MAKING IT: Forget the Future: Frack Water Recycling is Here

By The Bakken Magazine Staff | September 06, 2013

Flat screen televisions and water produced during the hydraulic fracturing process have a lot in common. Walter Dale, strategic business manager of water management services for global energy service provider Halliburton, can explain why. Just like the flat screen TVs we used five years ago, produced water and producers' understanding of the resource has changed, Dale says. With the commercial launch of Halliburton’s trademarked H20 Forward water recycling and reuse process, the difference in how produced water will be handled in 2013 versus 2009 could be more than just a change. As the process becomes more widely used and accepted (it has already been proven in more than 60 wells and 280 fractures), it could create a new approach to the way the oil and gas industry and the entire Williston Basin thinks about water, or as Halliburton believes, a paradigm shift of fluid technology. 

The H20 Forward process can recycle produced water in the same reservoirs that hold the hydrocarbons unlocked during the hydraulic fracturing process, and the flowback water that is pumped into the well and then returned during extraction. This allows for unlimited reuse of the produced water in new well completions instead of disposal in deep injection wells. “When you think about the industry and all the people that are involved, they’ve always said you need good quality water [for fracking] and now we are saying you don’t,” Dale says.

In August, Dale and others held a one-day event to showcase the product, explain the process and answer question from producers considering the approach. The process combines two main steps: electrocoagulation and bacteria control.

The electrocoagulation process removes colloidal matter present in a produced water stream by releasing positively charged ions into the water that attach to negatively charged ions. The process bonds the ions to any colloidal matter in the water stream. Through the use of gas bubbles, the bonded matter particles become buoyant and surface, , leaving behind clear water suitable for drilling, and completed wells. The process creates a clean brine suitable for complex and slick water fluids used to frack a well. The components of the water removed during the process include hydrocarbons, suspended solids and metals. The key to the entire recycling process is the understanding that the water for future use only needs to be suitable, Dale says.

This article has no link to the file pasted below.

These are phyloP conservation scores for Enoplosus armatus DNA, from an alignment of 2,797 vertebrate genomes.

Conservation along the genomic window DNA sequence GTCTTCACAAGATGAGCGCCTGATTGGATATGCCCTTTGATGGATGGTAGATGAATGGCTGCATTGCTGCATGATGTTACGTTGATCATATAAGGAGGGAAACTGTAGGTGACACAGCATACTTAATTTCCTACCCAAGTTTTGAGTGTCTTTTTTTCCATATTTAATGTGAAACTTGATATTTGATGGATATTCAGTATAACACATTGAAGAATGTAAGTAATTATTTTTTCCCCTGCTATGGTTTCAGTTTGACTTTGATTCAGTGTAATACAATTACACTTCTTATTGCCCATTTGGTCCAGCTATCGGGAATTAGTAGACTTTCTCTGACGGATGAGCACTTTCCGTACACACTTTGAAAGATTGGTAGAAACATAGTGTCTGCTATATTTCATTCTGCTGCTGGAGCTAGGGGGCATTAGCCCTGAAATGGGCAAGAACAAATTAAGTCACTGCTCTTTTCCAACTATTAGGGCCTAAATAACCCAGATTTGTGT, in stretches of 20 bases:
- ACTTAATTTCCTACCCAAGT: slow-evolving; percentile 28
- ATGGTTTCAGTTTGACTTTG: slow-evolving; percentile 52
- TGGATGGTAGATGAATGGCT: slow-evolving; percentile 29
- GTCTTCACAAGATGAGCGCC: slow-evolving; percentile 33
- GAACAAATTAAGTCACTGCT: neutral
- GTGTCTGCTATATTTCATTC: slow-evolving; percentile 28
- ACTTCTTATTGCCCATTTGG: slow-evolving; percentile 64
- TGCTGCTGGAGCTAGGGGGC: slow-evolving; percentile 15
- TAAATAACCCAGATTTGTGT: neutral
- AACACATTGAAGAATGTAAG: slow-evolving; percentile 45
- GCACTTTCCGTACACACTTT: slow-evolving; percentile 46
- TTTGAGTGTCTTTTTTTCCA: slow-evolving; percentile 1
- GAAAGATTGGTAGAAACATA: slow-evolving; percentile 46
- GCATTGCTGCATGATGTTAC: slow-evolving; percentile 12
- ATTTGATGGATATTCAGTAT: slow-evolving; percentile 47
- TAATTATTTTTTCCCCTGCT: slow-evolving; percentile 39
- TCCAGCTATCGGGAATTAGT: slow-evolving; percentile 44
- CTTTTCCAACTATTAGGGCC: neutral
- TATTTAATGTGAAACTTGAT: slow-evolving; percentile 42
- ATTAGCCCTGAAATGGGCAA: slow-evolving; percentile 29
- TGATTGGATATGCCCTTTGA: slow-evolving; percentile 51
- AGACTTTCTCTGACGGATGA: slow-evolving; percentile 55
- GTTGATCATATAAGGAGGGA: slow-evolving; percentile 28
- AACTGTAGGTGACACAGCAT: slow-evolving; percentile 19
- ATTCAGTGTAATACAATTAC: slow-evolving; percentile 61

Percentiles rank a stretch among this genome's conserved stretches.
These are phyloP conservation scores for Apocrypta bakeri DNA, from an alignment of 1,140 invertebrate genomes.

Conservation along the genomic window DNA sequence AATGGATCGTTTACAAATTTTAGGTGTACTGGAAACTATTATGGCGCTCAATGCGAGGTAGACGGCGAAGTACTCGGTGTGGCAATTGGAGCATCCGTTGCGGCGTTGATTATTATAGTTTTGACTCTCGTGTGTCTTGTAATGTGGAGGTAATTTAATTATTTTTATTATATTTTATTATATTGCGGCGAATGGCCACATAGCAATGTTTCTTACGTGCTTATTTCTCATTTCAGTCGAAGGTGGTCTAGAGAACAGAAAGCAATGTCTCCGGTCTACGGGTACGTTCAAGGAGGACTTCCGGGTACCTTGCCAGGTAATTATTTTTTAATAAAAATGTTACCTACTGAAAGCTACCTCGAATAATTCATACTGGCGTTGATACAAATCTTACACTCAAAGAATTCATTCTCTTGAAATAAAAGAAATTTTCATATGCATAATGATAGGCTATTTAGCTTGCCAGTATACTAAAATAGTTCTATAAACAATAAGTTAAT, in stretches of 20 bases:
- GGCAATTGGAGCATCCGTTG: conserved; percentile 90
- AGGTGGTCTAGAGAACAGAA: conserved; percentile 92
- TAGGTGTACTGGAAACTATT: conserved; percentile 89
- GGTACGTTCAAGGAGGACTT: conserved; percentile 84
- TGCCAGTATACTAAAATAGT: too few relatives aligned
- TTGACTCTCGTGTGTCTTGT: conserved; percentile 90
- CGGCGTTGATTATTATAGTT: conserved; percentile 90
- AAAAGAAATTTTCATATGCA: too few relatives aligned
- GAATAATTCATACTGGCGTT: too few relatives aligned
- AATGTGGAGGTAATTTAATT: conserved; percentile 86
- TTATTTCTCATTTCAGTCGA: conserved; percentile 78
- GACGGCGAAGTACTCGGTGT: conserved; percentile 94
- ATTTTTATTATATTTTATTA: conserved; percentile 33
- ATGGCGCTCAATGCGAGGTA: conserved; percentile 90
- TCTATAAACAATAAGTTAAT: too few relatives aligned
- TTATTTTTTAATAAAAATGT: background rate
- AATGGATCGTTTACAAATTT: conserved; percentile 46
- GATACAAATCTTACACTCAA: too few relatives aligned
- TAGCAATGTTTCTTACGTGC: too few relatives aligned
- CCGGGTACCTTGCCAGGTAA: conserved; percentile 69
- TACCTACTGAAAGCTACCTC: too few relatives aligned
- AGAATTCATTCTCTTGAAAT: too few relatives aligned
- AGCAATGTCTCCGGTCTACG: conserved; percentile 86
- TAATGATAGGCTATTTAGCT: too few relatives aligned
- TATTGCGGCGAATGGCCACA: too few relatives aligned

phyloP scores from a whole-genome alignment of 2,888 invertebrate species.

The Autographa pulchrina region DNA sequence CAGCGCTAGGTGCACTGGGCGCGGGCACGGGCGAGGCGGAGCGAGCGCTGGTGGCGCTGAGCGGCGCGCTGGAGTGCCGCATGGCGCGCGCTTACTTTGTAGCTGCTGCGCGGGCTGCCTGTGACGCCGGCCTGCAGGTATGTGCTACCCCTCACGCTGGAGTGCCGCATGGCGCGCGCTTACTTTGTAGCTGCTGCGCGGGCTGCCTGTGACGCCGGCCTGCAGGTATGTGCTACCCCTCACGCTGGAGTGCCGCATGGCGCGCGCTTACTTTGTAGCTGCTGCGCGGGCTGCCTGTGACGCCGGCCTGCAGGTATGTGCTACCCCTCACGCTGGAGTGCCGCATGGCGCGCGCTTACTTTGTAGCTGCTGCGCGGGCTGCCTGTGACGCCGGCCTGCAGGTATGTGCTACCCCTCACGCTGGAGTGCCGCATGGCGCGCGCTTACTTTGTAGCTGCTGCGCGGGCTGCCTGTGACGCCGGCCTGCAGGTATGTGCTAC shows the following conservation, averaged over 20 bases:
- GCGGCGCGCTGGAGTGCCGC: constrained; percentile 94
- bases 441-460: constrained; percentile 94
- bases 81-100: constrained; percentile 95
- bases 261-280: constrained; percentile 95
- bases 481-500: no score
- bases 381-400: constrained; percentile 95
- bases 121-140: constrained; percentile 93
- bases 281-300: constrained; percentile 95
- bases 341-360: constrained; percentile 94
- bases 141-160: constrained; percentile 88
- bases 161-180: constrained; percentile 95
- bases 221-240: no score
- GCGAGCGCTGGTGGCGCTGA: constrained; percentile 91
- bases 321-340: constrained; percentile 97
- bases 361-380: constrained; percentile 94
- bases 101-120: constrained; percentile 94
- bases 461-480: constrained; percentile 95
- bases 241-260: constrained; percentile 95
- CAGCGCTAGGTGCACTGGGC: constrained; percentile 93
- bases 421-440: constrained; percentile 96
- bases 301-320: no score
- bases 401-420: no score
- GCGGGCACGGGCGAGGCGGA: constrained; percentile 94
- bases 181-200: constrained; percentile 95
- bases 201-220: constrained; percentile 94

In combination with the electrocoagulation step, the system uses an ultraviolet (UV) bacteria control process that helps to reduce bacteria present in the waste water. When water is pumped into a well, it returns with bacteria present in the earth’s surface. That bacteria, left untreated, can lead to the corrosion of iron or steel and can also thin out a fracture fluid limiting its effectiveness. The UV process flashes UV rays through the water, treating both aerobic and anaerobic bacteria, a step that helps to reduce the amount of biocide, a bacteria control agent.

The H20 Forward process presents several benefits, including: effective water treatment, fluid formulation qualities, effective biocide use and a logistical component for handling, storing and moving the water. Halliburton will move 60,000 barrels of produced water and 20,000 barrels of flowback water to a central recycling location. Producers can then take 80,000 barrels of clean brine to use in any future well.

To move, handle and store the produced and flowback water, Halliburton has partnered with Nuverra Environmental Solutions. Nuverra will place recycling sites in locations central to several clients, or, according to Mark Johnsrud, CEO of Nuverra, the company can set-up sites in remote locations. Nuverra will utilize frack water storage tanks to store recycled water.

The system doesn’t only reduce the need for fresh water, it also can reduce the well completions and overall operations costs for producers. Dale estimates the water costs for wells in the Williston Basin total roughly $16 per barrel. Depending on the amount of water recycled, Halliburton clients could reduce the amount spent on water anywhere from $100,000 to $500,000.

“Overall efficiency is going to be extremely important,” Johnsrud says. Currently, he believes roughly seven or eight clients are signed up to use the recycling process. The North Dakota Industrial Commission has worked with Halliburton through the development stages of the process and at this point, there are no regulatory constraints that will impede the rapid deployment of the service.

The process will allow for the use of commingled water, and the site preparation for the first recycling facility is already underway east of Watford City, N.D. According to Dale, water managements costs related to hydraulic fracturing are roughly $51 billion annually. “Everybody,” Johnsrud said, at the demonstration event, “will be watching to see how it [the Halliburton-Nuverra process] happens.”